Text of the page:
Discussion and conclusions

In recent years the phenotypic spectrum associated with NatA-deficiency has greatly expanded. Several NAA10 variants have been identified, some mainly affecting males [22, 25] and some affecting both males and females [27, 28]. Here we characterize a previously undescribed NAA10 de novo missense change, p.(V111G) in an 11 year old female with mild/moderate ID. We show that NAA10-V111G has a reduced stability and loss of catalytic activity in monomeric form, but most likely remains active and stable when bound to NAA15 in the NatA complex. V111 is positioned towards the end of the β5 strand, with a hydrophobic side chain contributing to a hydrophobic pocket in the core of the protein. Substituting the more bulky hydrophobic side chain of valine with a hydrogen atom only will cause loss of any hydrophobic contacts the valine side chain took part in. In addition, the unique achirality of glycine makes it able to adopt different Cα backbone rotation angles than all other amino acids, possibly increasing the flexibility in these bonds. Although V111 and the hydrophobic pockets surrounding V111 is not in direct contact with NAA15 (Fig. 1e), our results indicate that the increased flexibility and/or reduced stability most likely is restored by NAA15 binding.

Several other NAA10 missense variants have previously been found to affect NAA10 protein stability (NAA10-V107F [28], NAA10-Y43S [25], NAA10-F128I and NAA10-F128L [27]). With the exception of Y43, all of these residues are situated in one of the highly conserved β-strands β4, β5 or β6 in the core of the protein. The side chains of V107 and F128 (which were altered in other patients with ID) form a hydrophobic pocket in close proximity to the hydrophobic pocket surrounding V111 [27]. It is therefore conceivable that V111G cause disease through similar mechanisms as V107F, F128L and F128I variants. The phenotypic spectrum of this group of patients is very broad, ranging from learning problems (in a mother heterozygous for Y43S) to severe intellectual disability, heart disease (arrhythmias) and short stature. Females can also have a severe phenotype as illustrated by three females with de novo V107F, F128I and F128L variants, respectively [27, 28]. In contrast, female carriers of the p.(S37P) variant causing Ogden syndrome appear to be normal [23], probably because the missense variant is severe enough to skew X-inactivation at an early stage of development. Saunier and colleagues described seven unrelated females sharing the NAA10-R83C missense change. In five of them, the blood leukocyte X-inactivation patterns were determined. It was normal (balanced) in three, and skewed (92% and 100%) in two. The girl with 100% skewing was the only NAA10-R83C individual without microcephaly or postnatal growth retardation [27]. X-inactivation patterns were also tested in four of the female patients with NAA10 variants affecting the same hydrophobic pocket as V111 [27, 28]. All had random X-inactivation patterns, in line with lack of phenotype rescue by early deselection of cells expressing the NAA10 variants. Our patient had an X-inactivation pattern of 80/20, phase unknown, which is within our defined normal range of 15–85%.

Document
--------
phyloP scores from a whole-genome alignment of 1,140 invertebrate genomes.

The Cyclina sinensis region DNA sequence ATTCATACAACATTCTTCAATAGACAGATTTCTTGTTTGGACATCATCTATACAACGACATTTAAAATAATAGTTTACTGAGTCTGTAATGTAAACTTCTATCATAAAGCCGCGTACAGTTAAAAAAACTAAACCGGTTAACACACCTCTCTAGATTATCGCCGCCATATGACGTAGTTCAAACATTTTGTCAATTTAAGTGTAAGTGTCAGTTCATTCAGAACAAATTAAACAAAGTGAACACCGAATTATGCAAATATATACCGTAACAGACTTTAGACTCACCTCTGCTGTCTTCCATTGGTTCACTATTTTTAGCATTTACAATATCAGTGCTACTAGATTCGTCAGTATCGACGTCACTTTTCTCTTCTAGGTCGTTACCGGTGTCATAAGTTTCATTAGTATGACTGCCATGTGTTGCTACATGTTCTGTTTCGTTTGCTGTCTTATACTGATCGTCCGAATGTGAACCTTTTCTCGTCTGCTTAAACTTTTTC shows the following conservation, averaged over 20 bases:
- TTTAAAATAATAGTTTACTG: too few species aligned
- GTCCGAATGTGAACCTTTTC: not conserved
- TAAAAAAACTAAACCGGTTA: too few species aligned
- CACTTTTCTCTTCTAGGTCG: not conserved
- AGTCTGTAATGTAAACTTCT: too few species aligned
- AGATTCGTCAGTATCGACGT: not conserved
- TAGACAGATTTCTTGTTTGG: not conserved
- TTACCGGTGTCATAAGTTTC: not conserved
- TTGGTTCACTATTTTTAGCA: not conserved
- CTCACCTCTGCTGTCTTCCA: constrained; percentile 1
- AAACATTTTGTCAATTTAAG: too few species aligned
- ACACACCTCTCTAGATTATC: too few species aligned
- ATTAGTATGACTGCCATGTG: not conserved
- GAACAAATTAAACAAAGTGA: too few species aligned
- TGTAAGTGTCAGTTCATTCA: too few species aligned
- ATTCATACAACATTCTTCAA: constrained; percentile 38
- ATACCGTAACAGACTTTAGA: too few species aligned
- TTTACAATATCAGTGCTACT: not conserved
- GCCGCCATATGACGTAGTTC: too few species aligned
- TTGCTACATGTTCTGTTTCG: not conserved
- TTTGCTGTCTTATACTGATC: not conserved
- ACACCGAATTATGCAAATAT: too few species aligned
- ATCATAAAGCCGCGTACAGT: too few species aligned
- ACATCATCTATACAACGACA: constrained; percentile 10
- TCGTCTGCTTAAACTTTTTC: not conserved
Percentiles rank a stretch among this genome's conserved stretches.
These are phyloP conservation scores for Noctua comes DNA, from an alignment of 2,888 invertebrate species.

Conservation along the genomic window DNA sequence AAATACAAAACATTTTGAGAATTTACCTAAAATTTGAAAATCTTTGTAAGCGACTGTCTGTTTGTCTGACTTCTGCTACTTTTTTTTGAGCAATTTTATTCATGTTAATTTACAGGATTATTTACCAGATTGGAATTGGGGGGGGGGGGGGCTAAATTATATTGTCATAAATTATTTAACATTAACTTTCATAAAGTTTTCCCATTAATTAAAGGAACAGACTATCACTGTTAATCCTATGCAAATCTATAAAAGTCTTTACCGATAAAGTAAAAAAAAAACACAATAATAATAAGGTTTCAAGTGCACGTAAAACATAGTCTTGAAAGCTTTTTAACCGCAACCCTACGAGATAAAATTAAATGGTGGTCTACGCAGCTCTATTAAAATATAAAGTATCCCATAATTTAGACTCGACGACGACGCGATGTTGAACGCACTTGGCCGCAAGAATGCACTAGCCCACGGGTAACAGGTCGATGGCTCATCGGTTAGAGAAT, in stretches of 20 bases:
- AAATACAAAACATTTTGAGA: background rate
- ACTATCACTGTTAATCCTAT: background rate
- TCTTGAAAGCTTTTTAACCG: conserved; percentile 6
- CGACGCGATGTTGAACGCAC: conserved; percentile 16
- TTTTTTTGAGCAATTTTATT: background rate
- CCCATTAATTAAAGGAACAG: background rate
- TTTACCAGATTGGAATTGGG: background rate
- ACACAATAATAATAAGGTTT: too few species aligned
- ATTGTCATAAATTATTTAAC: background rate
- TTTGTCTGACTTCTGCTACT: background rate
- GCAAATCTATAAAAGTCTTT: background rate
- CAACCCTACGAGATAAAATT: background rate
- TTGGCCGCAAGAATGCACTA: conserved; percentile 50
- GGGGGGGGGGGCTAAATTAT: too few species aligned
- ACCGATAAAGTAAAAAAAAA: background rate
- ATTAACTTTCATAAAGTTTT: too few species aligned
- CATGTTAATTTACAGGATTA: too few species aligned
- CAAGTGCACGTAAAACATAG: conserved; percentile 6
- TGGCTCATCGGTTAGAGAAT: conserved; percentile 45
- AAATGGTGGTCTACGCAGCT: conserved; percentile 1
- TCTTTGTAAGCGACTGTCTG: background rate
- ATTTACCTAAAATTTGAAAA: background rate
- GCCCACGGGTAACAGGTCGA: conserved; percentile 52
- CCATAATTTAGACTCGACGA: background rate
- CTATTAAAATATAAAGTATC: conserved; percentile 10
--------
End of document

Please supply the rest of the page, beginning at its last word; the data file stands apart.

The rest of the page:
Although a lot is known about NAA10 function when in complex with NAA15, the functions of monomeric NAA10 remain disputed. Although an in vivo NAT-substrate for monomeric NAA10 is yet to be found, it has a strong substrate preference for acidic N-termini in vitro and should be capable of catalyzing post-translational Nt-acetylation of neo-N-termini [10]. Monomeric NAA10 has also been described both as a lysine acetyltransferase (KAT) [1113] and to excerpt functions by stably interacting with other proteins [1416], although some of these reports remain somewhat controversial. An early finding that NAA10 is acting as a negative regulator of the transcription factor HIF1α through lysine acetylation [41] was for instance contradicted by several reports in the following years [4244] and more recently Magin and colleagues showed that purified NAA10 exhibits undetectable KAT activity in their assays [45]. In depth studies of the NAA10-S37P causing Ogden syndrome revealed that NAA10 had a reduced capability to form a functional NatA complex, that it had a reduced monomeric NAT activity, and proteomic studies of primary cell lines revealed a reduced level of Nt-acetylation of NatA substrates mainly [23, 24]. It is likely that loss of NatA function is more crucial than loss of monomeric NAA10 function due to the thousands of cellular NatA substrates. Our data suggest that the altered structure and reduced stability of NAA10-V111G mainly affect monomeric NAA10 function, and further that this may be a common feature for several previously described cases of pathogenic NAA10 variants. Defining the exact disease mechanism in cases like Ogden syndrome and other NAA10 related disorders is challenging, and it is not unlikely that it has a pleiotropic nature involving multiple substrates and signaling pathways. More studies are thus needed in order to understand whether NAA10 p.(V111G) (and other pathogenic NAA10 variants) are causing disease due to loss of N-terminal acetylation, loss of K-acetylation, loss of N-acetyltransferase independent functions or through dominant negative effects.